A company that distributed human growth hormone to "well known athletes and entertainers" has agreed to pay a $10.5 million penalty and cooperate with ongoing law enforcement investigations, federal prosecutors said Tuesday.
Under the terms of the agreement, Specialty Distribution Services Inc., a subsidiary of Express Scripts Inc., will not face prosecution for three years if it fully complies with terms of the agreement.
Steve Littlejohn, a spokesman for St. Louis-based Express Scripts, said the company fully cooperated in the federal investigation and has already implemented procedures to prevent the illegal distribution of human growth hormone.
"Express Scripts does not condone the use of human growth hormone for anti-aging, cosmetic or performance enhancement purposes," the company said in a news release.
Specialty Distribution Services "knowingly distributed human growth hormone to certain well known athletes and entertainers, including a well known athlete in Massachusetts, knowing that their intended use was athletic performance enhancement, cosmetic or anti-aging," in violation of federal law, the U.S. attorney's office said in a news release.
Prosecutors did not mention any names of those believed to have bought HGH from the firm.
The drug in question was approved by the Food and Drug Administration only for specific purposes, including treatment of children with growth failure due to inadequate growth hormones, prosecutors said.
"The public should also realize that human growth hormone has not been shown to be safe and effective for athletic, cosmetic or anti-aging uses, and it must not be promoted or distributed for such uses," U.S. Attorney Michael Sullivan said in a statement.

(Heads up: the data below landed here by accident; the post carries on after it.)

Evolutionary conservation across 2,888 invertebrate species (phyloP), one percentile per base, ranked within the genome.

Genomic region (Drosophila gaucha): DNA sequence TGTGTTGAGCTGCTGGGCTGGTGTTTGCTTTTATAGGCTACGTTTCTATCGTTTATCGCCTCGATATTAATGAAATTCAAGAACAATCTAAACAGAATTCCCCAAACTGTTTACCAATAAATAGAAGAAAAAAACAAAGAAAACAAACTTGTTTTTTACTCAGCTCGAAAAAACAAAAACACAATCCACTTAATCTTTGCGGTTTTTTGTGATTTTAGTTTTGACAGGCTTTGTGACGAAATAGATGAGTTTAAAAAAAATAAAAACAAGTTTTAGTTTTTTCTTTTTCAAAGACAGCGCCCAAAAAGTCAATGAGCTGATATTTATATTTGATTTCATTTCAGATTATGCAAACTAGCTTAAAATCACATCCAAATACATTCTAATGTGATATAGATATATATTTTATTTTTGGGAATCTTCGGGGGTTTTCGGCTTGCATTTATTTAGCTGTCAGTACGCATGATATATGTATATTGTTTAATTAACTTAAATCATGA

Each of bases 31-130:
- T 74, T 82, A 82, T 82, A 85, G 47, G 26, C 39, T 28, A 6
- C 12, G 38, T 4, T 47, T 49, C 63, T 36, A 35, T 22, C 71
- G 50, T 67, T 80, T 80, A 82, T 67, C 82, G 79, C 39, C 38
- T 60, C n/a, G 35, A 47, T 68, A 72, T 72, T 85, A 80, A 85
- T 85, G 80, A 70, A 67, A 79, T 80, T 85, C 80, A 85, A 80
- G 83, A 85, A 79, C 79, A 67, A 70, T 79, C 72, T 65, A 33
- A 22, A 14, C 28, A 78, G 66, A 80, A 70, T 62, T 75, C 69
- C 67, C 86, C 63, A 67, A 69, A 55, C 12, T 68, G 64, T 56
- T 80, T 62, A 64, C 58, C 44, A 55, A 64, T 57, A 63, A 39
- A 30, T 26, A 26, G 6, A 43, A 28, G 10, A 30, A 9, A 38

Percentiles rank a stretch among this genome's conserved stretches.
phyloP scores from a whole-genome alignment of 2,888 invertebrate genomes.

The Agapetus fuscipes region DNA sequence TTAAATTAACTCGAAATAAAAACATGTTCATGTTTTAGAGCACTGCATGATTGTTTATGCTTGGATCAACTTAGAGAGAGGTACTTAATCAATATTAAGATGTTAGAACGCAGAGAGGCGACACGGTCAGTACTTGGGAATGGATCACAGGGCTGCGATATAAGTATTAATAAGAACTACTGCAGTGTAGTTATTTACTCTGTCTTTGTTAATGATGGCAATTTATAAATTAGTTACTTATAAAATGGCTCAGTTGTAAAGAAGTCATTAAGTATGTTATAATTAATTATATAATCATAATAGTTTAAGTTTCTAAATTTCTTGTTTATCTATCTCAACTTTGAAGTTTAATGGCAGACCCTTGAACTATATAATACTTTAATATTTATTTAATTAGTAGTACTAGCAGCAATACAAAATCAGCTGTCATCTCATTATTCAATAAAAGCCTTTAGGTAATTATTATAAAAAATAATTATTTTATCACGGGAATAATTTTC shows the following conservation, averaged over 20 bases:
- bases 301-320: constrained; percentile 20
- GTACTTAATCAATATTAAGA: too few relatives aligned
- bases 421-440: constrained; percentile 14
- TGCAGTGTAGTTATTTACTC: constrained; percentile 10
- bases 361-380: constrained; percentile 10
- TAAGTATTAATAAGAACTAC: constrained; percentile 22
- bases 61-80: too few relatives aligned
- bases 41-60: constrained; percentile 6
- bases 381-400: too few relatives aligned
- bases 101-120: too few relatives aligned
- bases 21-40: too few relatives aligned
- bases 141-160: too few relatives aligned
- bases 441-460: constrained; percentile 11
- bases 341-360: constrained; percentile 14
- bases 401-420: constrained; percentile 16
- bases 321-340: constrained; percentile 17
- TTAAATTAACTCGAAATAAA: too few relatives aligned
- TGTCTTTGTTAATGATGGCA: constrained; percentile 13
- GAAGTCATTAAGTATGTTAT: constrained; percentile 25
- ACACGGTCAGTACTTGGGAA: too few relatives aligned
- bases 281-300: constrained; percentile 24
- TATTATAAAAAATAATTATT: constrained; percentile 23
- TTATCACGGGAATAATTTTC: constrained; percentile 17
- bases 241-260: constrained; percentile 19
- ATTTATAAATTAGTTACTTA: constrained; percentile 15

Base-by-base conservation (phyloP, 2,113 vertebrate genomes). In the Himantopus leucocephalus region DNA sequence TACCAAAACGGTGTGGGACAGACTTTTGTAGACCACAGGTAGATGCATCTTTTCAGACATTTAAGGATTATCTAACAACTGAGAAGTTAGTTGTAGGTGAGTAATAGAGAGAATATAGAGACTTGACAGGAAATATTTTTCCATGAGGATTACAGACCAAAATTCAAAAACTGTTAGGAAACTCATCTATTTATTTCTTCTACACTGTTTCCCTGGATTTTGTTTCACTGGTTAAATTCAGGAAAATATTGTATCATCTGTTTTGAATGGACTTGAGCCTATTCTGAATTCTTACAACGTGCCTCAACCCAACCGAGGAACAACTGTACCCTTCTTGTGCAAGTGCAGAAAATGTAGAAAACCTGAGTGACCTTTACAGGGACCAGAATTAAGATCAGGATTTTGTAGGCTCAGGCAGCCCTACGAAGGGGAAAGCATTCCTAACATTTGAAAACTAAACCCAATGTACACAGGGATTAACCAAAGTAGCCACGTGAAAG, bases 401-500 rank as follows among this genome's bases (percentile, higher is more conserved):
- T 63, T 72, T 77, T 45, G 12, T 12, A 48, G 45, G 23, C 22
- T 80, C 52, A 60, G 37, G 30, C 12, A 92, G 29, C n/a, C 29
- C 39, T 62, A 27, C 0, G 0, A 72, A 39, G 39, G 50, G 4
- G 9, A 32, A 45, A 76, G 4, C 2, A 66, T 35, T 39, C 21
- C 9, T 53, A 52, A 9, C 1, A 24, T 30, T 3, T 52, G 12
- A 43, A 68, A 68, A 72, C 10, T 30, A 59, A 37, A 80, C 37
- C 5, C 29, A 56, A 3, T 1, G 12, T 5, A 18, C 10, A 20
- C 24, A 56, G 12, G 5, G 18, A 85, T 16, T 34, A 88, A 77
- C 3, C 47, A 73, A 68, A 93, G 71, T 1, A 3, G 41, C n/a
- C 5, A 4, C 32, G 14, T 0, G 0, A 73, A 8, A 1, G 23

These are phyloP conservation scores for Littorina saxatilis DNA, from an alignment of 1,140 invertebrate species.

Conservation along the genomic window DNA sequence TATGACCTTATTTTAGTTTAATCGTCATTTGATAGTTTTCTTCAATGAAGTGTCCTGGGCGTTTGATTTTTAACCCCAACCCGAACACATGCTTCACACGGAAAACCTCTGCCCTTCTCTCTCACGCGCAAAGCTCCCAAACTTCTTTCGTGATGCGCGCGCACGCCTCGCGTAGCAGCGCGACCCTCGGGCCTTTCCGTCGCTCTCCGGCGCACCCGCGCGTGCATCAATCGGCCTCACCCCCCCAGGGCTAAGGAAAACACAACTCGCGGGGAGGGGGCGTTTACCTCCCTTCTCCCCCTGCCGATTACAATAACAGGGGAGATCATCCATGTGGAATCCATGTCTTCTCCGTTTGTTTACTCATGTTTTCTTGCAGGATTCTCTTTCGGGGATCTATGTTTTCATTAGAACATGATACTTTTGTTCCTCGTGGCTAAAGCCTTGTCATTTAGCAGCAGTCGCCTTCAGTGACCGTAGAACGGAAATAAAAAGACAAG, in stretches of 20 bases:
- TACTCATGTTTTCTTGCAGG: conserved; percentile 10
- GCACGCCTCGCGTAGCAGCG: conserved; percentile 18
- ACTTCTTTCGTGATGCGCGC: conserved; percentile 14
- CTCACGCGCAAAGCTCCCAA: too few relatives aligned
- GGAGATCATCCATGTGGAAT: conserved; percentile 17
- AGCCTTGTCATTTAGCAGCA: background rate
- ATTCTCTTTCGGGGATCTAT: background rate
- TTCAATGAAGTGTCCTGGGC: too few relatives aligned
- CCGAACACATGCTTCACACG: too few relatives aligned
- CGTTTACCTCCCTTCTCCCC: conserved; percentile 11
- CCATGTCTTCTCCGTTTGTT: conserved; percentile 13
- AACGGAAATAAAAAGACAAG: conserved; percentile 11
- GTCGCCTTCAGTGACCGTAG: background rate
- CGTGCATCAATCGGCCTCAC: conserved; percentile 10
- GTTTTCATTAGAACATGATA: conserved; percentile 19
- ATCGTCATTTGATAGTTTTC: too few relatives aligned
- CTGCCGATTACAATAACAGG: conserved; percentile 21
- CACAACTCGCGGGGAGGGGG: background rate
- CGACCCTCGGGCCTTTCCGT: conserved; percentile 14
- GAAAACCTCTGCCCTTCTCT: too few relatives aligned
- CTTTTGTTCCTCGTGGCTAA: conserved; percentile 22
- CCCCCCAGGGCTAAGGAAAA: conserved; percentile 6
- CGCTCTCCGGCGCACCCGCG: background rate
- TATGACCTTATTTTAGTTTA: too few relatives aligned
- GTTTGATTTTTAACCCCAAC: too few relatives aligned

The company illegally shipped the drugs five times between October 2000 and December 2005, according to court documents prosecutors filed with the agreement.
Human growth hormone was sent to a "well known professional athlete in Massachusetts" in January 2002 and again in October 2003 following a doctor's request, the documents said.
Drugs were sent to an entertainer in March 2002 at the request of a doctor who said he was filling the prescription at the patient's request and that the drugs were "not medically necessary," according to the documents. The doctor identified his practice as an "anti-aging clinic."
The company shipped the drugs to a 6-foot-5, 276-pound "entertainer/athlete" in January 2003 after a doctor said it was "medically necessary," even though the dosage was typically used for performance enhancement, the documents said.
Specialty Distribution Services had pharmacists and other employees who should have recognized the prescriptions as illegitimate, prosecutors said. Under the agreement, it will better train employees to recognize fake prescriptions.
Human growth hormone is produced naturally by the body throughout life, but can cause complications when taken in excessive amounts, said Dr. Linn Goldberg, professor of medicine at Oregon Health and Science University in Portland.
"When you are a fully grown adult who takes HGH in excess, it thickens your bones and skin, puts you at risk for diabetes and other conditions, and causes fluid retention, joint pain and nerve damage," he said.
Goldberg said he is not surprised that entertainers and athletes are using it, because it can cost $100 per day. Prosecutors said HGH treatment can cost up to $20,000 per year.
"Athletes are looking for the fountain of youth, and the fountain of youth is not to be found in a bottle," he said.
Mo. firm to pay $10.5M penalty for distributing human growth hormone